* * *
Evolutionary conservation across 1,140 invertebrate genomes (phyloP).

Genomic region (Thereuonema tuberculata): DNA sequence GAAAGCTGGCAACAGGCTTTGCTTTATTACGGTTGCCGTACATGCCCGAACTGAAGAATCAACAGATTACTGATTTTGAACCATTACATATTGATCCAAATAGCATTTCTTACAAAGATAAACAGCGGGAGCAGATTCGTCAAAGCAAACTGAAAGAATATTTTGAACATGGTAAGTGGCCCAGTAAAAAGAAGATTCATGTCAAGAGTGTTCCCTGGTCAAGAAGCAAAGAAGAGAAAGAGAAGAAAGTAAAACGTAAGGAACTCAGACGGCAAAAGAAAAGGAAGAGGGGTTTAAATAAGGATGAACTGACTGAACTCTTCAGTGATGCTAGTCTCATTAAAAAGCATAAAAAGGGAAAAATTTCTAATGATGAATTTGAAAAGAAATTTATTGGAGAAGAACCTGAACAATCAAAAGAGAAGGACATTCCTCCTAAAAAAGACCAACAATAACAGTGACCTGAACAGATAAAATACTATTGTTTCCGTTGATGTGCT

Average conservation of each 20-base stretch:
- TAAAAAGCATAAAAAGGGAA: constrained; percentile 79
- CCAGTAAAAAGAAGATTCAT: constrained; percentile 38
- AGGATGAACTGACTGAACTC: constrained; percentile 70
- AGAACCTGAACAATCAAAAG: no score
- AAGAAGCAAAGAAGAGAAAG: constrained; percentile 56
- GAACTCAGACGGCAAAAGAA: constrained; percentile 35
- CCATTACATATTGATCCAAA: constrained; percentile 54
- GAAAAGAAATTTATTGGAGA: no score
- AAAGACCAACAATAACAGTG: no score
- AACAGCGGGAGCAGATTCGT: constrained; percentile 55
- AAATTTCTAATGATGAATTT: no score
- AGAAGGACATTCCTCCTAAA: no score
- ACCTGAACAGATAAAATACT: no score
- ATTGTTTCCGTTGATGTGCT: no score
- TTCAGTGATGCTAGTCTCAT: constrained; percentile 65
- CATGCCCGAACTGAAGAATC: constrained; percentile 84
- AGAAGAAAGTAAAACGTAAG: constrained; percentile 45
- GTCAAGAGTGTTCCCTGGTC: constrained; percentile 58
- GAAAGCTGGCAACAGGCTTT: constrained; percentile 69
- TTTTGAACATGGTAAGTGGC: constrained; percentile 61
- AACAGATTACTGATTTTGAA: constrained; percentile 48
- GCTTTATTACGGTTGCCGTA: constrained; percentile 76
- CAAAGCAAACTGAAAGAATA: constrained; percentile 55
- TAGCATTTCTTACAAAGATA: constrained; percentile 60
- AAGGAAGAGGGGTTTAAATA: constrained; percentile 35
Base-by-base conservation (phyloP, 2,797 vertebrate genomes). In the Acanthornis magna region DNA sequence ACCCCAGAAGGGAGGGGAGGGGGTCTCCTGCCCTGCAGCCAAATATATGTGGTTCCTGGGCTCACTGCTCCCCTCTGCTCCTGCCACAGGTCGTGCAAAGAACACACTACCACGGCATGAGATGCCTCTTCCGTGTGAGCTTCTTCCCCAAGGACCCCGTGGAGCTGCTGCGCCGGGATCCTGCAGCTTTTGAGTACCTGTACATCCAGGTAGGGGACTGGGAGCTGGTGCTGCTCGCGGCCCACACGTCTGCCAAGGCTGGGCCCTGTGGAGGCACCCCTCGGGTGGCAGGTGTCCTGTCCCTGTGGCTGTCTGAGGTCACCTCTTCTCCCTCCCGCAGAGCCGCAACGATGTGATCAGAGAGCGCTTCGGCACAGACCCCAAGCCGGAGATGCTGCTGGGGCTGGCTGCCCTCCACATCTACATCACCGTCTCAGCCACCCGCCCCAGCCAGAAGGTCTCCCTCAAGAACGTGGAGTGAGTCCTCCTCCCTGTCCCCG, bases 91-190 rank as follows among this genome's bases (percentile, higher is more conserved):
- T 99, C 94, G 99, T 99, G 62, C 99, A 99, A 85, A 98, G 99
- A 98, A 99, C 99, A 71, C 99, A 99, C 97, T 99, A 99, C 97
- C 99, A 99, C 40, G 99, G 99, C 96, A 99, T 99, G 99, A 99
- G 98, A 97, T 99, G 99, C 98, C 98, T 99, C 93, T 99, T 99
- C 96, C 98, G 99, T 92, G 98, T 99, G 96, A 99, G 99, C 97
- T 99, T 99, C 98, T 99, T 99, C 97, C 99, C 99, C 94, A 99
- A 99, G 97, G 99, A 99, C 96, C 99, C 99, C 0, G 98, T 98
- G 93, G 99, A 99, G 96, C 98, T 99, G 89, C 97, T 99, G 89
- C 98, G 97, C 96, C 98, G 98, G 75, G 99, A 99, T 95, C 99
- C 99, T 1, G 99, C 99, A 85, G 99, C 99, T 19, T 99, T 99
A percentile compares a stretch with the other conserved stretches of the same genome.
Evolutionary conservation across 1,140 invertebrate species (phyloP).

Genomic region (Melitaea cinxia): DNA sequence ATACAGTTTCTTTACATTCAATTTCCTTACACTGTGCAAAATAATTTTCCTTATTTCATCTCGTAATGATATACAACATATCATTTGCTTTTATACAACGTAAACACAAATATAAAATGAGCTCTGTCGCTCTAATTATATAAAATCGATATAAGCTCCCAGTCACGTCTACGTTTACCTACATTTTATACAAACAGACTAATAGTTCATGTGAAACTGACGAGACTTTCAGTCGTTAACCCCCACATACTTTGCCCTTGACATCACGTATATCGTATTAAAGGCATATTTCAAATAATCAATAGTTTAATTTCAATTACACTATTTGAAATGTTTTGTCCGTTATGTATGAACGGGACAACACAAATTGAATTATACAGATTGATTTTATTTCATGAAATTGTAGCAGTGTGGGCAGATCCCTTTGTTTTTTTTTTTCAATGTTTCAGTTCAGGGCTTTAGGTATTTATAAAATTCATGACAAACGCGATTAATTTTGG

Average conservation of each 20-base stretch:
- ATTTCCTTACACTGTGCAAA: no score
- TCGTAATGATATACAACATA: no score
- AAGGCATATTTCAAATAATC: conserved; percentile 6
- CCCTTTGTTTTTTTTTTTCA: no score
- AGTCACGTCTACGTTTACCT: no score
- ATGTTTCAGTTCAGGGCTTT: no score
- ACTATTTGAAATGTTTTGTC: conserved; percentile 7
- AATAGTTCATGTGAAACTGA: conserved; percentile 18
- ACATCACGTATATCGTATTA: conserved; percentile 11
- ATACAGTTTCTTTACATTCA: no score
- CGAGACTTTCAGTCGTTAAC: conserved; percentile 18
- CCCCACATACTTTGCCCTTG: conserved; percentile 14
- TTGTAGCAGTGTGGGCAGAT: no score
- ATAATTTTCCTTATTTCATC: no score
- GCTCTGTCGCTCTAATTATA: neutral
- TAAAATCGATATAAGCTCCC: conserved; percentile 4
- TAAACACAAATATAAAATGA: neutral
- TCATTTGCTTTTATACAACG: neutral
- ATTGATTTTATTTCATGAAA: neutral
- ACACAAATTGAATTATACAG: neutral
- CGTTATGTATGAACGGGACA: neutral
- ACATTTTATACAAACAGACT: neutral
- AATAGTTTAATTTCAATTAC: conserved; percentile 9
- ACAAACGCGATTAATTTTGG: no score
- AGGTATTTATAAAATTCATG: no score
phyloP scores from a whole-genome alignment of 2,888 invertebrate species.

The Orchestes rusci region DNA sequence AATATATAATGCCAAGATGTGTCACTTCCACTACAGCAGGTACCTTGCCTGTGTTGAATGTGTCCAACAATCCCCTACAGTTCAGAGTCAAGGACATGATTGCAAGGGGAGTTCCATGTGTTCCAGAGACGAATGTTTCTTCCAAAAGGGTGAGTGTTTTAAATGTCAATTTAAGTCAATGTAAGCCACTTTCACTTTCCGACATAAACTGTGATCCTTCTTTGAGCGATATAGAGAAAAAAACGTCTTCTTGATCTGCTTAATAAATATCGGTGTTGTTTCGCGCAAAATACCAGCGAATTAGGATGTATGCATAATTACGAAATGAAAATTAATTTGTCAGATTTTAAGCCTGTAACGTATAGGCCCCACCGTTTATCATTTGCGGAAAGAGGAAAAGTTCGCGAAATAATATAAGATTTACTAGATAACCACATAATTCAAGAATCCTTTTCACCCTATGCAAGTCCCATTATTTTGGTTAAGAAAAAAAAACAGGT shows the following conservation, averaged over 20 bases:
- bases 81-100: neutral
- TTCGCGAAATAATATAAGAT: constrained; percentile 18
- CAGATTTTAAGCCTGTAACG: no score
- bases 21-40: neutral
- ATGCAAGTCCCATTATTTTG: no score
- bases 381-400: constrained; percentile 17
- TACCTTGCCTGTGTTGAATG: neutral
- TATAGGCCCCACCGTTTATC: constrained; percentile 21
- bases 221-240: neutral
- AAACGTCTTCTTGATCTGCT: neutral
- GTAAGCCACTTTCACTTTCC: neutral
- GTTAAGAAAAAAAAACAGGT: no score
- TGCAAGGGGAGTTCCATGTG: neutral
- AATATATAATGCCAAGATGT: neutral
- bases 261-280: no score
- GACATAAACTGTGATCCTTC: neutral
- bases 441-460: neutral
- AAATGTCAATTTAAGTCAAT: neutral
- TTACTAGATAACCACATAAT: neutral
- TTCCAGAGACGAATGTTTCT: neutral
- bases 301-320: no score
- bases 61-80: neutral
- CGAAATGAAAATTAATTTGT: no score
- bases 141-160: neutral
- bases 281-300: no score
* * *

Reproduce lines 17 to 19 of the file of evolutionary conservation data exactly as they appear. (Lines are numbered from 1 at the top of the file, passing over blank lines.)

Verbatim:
- ATTGTTTCCGTTGATGTGCT: no score
- TTCAGTGATGCTAGTCTCAT: constrained; percentile 65
- CATGCCCGAACTGAAGAATC: constrained; percentile 84